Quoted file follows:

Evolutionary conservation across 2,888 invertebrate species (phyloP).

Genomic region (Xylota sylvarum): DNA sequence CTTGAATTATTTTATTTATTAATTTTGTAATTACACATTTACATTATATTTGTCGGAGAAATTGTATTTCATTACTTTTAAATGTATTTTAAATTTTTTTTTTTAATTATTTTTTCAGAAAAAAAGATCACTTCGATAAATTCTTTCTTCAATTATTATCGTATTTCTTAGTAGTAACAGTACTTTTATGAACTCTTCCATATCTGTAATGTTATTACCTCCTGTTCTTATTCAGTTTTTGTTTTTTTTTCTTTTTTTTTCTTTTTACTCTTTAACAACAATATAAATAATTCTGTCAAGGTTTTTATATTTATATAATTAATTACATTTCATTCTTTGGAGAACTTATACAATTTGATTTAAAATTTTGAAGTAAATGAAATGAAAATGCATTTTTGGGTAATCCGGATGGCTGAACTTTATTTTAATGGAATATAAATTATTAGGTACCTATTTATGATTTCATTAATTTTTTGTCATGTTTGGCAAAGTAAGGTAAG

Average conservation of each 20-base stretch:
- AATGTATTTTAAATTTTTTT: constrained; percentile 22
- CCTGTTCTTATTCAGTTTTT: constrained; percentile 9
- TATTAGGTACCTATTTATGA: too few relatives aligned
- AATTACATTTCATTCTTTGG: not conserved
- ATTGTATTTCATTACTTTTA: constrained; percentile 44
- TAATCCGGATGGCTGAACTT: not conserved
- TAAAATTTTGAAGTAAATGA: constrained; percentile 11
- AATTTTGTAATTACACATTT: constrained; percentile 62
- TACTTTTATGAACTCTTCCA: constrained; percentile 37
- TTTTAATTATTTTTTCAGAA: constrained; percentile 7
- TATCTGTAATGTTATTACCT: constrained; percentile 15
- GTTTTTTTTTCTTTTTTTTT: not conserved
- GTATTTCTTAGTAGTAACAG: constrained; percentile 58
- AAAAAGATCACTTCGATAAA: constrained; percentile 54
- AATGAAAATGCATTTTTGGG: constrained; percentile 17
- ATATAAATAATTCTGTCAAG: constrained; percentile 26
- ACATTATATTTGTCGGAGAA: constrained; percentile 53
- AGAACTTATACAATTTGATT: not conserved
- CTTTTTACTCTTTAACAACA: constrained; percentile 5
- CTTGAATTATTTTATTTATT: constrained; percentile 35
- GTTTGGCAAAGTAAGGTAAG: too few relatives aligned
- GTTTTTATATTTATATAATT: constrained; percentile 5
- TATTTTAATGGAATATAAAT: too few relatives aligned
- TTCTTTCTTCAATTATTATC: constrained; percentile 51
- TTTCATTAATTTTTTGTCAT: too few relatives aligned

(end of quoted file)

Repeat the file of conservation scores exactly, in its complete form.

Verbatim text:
Evolutionary conservation across 2,888 invertebrate species (phyloP).

Genomic region (Xylota sylvarum): DNA sequence CTTGAATTATTTTATTTATTAATTTTGTAATTACACATTTACATTATATTTGTCGGAGAAATTGTATTTCATTACTTTTAAATGTATTTTAAATTTTTTTTTTTAATTATTTTTTCAGAAAAAAAGATCACTTCGATAAATTCTTTCTTCAATTATTATCGTATTTCTTAGTAGTAACAGTACTTTTATGAACTCTTCCATATCTGTAATGTTATTACCTCCTGTTCTTATTCAGTTTTTGTTTTTTTTTCTTTTTTTTTCTTTTTACTCTTTAACAACAATATAAATAATTCTGTCAAGGTTTTTATATTTATATAATTAATTACATTTCATTCTTTGGAGAACTTATACAATTTGATTTAAAATTTTGAAGTAAATGAAATGAAAATGCATTTTTGGGTAATCCGGATGGCTGAACTTTATTTTAATGGAATATAAATTATTAGGTACCTATTTATGATTTCATTAATTTTTTGTCATGTTTGGCAAAGTAAGGTAAG

Average conservation of each 20-base stretch:
- AATGTATTTTAAATTTTTTT: constrained; percentile 22
- CCTGTTCTTATTCAGTTTTT: constrained; percentile 9
- TATTAGGTACCTATTTATGA: too few relatives aligned
- AATTACATTTCATTCTTTGG: not conserved
- ATTGTATTTCATTACTTTTA: constrained; percentile 44
- TAATCCGGATGGCTGAACTT: not conserved
- TAAAATTTTGAAGTAAATGA: constrained; percentile 11
- AATTTTGTAATTACACATTT: constrained; percentile 62
- TACTTTTATGAACTCTTCCA: constrained; percentile 37
- TTTTAATTATTTTTTCAGAA: constrained; percentile 7
- TATCTGTAATGTTATTACCT: constrained; percentile 15
- GTTTTTTTTTCTTTTTTTTT: not conserved
- GTATTTCTTAGTAGTAACAG: constrained; percentile 58
- AAAAAGATCACTTCGATAAA: constrained; percentile 54
- AATGAAAATGCATTTTTGGG: constrained; percentile 17
- ATATAAATAATTCTGTCAAG: constrained; percentile 26
- ACATTATATTTGTCGGAGAA: constrained; percentile 53
- AGAACTTATACAATTTGATT: not conserved
- CTTTTTACTCTTTAACAACA: constrained; percentile 5
- CTTGAATTATTTTATTTATT: constrained; percentile 35
- GTTTGGCAAAGTAAGGTAAG: too few relatives aligned
- GTTTTTATATTTATATAATT: constrained; percentile 5
- TATTTTAATGGAATATAAAT: too few relatives aligned
- TTCTTTCTTCAATTATTATC: constrained; percentile 51
- TTTCATTAATTTTTTGTCAT: too few relatives aligned